However, the radius of curvature,

$$\rho=\frac{r\surd(2\mu r)}{L},$$

is certainly not constant, as it would be for uniform circular motion. But, if we multiply it by $\sin^3\alpha$, there results a pure constant, $L^2/\mu$ which gives Newton's inverse square law

$$F_Sr^2=\mu,$$

which is what Newton set to prove,. So, $\sin\alpha$ is a correction that is necessary when the radial force and the centripetal force are not lined up in the same direction. But then what allowed Newton to claim that he is dealing with uniform circular motion?

Look to the sphere! On the sphere, the index of refraction is is given by Maxwell's fish-eye, so that the radius of curvature $\rho=1/2\Delta$, a constant. There, there is no need for a correction factor and and Newton's law of attraction is satisfied identically.

Notwithstanding the fact that the radii of curvature are different for the orbit on the sphere and its projection onto the plane, what remains invariant is Newton's law of force!

It wouldn't be fitting to close without considering the Schwarzschild metric, whose index of refraction on the hyperboloid

$$n=\frac{1}{1-\mathcal{R}/r},$$

analogous to that of Maxwell's s fish-eye on a sphere, where $\mathcal{R}$ is the Schwarzschild radius. That is, Maxwell's fish eye corresponds to constant density apart from the sign change in the denominator which occurs when we go from a sphere to an hyperboloid. The Schwarzschild metric is not a metric of constant curvature . It has a Gaussian curvature of $-2/\rho$ where the radius of curvature is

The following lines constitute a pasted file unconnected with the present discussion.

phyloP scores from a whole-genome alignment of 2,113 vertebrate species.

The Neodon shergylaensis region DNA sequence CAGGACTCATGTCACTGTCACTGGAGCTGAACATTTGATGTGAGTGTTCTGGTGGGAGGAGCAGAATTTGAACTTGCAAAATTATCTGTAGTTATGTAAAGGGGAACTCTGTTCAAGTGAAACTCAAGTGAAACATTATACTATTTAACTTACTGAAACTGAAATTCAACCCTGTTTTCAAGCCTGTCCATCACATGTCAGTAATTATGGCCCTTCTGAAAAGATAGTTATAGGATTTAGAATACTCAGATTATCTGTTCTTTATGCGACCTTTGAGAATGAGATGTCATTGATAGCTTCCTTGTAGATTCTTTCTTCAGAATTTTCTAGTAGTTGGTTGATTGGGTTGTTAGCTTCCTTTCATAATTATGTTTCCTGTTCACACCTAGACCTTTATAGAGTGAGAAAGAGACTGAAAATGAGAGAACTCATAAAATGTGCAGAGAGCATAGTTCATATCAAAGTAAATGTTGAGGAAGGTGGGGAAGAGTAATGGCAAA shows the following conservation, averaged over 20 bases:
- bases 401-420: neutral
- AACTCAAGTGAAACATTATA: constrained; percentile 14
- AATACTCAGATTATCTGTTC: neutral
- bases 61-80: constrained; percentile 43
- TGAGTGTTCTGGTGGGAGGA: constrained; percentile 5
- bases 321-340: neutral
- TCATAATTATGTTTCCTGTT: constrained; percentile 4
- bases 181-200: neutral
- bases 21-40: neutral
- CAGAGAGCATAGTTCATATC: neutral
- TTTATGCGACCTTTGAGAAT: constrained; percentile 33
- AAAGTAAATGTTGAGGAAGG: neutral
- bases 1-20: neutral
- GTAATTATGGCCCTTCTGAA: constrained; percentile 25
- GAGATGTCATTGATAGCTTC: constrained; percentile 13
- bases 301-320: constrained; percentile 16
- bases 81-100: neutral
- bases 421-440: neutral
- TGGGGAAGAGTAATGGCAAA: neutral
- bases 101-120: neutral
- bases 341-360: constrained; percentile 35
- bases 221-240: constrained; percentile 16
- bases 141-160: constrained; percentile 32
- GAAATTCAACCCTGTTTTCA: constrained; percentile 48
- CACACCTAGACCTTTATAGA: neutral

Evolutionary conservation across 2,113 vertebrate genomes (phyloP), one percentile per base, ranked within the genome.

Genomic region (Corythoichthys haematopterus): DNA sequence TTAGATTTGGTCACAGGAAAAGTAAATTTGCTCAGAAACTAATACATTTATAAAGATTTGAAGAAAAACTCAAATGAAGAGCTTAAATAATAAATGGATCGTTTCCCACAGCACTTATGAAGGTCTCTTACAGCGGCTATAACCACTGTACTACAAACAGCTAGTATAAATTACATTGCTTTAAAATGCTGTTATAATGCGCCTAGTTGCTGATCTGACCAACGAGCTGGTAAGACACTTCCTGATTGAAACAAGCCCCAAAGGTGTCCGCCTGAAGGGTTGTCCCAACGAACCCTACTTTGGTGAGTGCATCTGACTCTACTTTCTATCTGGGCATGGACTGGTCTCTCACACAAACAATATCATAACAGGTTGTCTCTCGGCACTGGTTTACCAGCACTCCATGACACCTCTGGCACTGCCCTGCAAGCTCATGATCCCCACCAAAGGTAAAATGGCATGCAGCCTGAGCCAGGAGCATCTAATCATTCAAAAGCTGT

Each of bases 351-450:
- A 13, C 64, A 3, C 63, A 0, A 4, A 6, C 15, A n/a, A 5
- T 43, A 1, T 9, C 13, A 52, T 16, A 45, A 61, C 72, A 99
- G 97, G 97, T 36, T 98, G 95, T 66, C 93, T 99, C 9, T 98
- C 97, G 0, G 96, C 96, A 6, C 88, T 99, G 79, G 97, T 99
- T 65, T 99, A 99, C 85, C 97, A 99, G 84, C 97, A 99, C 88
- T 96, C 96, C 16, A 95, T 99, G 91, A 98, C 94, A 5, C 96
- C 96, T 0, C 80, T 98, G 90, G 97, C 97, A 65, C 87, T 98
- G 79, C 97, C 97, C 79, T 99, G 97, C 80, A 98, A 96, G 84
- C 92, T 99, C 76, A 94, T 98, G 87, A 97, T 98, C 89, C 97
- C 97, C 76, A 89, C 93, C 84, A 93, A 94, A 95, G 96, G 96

$$\rho=\frac{r^3}{\mathcal{R}\Delta},$$

having reinstated the impact parameter on dimensional grounds. Newton's expression,

$$F_S=\frac{\mathcal{R}}{r^2(1-\mathcal{R}/r)^3},$$

Only at large distances and weak fields the potential is Newton's law recovered. But, this was to be expected since the index of refraction is effectively unit at those distances.

It is often stated in numerical relativity that at distances less than $\mathcal{R}$, the Schwarzschild metric is turned "inside out," where distance and time swap roles. This is absurd since it would imply that what what attraction at distances larger than the Schwarzschild radius has become repulsion at distance smaller than $\mathcal{R}$. For unstable orbits one has to look for a force proportional to the inverse cube---as Newton was well aware of.

In fact, Cotes' spiral

which has a potential, $V=-1/r^2$, and a law of force, $F_S=1/r^3$ is unstable since the inequality becomes an equality. A small perturbation is sufficient to tip the balance and render the orbit unstable. This is a true "black" hole since the light trajectories spiral into the center of force. There is no "cosmological censorship" to prohibit a "naked" singularity.

We can understand this using Kepler's third law,

$$\frac{GM}{r}=v^2=\omega^2 r^2.$$

For a constant period, $T=2\pi/\omega$, the mass increases as the cube of the velocity, implying that the density is constant. For Cotes' spiral we would need the central mass increasing as the fourth power of the radius leading to an instability.